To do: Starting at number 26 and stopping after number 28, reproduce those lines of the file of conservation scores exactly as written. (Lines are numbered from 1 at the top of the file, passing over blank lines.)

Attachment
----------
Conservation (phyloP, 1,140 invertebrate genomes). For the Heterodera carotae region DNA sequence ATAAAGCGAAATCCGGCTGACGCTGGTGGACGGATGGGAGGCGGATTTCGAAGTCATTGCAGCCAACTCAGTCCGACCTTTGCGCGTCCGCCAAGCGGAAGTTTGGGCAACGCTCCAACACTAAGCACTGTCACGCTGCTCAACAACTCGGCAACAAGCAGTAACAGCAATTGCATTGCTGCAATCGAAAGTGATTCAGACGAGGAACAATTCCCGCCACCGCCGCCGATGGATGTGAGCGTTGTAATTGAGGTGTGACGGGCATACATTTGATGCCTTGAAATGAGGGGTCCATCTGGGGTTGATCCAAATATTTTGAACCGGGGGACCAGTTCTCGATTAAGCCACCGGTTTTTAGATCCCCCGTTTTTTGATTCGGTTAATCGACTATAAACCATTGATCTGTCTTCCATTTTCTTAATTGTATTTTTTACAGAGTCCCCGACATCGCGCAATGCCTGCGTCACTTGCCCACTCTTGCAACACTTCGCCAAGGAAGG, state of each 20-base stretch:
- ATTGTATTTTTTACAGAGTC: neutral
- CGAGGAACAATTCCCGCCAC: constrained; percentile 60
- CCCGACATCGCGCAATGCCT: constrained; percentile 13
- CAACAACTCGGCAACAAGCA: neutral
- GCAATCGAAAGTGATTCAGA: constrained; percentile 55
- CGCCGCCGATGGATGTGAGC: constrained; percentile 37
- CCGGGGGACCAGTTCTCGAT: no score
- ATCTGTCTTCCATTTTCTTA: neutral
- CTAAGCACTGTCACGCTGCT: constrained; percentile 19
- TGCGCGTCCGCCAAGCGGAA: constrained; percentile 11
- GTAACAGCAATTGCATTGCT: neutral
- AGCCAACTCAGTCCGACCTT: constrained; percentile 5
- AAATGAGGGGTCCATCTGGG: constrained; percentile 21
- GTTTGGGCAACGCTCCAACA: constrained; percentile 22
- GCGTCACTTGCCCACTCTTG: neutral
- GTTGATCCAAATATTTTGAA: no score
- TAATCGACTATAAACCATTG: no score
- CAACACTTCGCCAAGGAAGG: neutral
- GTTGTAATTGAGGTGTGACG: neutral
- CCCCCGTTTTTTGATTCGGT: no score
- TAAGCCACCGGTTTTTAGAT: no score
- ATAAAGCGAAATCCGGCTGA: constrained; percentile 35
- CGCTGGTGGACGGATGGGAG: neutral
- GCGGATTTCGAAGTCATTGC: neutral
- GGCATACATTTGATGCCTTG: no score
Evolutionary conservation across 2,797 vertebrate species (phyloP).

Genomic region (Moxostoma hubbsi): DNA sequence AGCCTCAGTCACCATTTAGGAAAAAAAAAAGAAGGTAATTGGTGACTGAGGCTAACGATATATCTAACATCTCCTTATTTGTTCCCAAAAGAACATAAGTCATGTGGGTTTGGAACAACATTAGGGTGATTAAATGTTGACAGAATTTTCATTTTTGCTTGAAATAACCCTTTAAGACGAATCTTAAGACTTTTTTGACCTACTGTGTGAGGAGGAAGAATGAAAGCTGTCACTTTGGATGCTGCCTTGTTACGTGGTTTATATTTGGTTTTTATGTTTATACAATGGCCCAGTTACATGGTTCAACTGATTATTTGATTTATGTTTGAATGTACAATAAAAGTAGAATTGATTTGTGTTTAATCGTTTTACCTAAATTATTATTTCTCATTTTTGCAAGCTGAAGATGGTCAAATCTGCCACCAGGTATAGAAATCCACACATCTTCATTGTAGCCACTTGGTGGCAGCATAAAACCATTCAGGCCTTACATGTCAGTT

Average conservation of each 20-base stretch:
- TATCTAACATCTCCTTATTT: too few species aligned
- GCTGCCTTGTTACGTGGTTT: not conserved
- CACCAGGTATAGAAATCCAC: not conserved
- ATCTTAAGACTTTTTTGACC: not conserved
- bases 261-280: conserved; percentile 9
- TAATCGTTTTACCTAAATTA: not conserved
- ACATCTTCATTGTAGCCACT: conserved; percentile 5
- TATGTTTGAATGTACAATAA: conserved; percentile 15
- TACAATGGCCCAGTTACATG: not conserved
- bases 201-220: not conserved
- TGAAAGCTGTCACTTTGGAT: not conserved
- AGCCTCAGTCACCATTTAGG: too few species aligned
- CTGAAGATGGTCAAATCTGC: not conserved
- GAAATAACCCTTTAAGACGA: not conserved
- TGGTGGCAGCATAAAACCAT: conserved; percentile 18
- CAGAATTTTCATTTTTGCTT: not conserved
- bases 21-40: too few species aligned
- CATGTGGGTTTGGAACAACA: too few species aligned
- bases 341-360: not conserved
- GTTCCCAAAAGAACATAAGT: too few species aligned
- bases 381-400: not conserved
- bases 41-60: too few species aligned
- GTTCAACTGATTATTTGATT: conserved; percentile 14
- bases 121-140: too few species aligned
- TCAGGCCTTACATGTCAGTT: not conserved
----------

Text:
- GGCATACATTTGATGCCTTG: no score
Evolutionary conservation across 2,797 vertebrate species (phyloP).

Genomic region (Moxostoma hubbsi): DNA sequence AGCCTCAGTCACCATTTAGGAAAAAAAAAAGAAGGTAATTGGTGACTGAGGCTAACGATATATCTAACATCTCCTTATTTGTTCCCAAAAGAACATAAGTCATGTGGGTTTGGAACAACATTAGGGTGATTAAATGTTGACAGAATTTTCATTTTTGCTTGAAATAACCCTTTAAGACGAATCTTAAGACTTTTTTGACCTACTGTGTGAGGAGGAAGAATGAAAGCTGTCACTTTGGATGCTGCCTTGTTACGTGGTTTATATTTGGTTTTTATGTTTATACAATGGCCCAGTTACATGGTTCAACTGATTATTTGATTTATGTTTGAATGTACAATAAAAGTAGAATTGATTTGTGTTTAATCGTTTTACCTAAATTATTATTTCTCATTTTTGCAAGCTGAAGATGGTCAAATCTGCCACCAGGTATAGAAATCCACACATCTTCATTGTAGCCACTTGGTGGCAGCATAAAACCATTCAGGCCTTACATGTCAGTT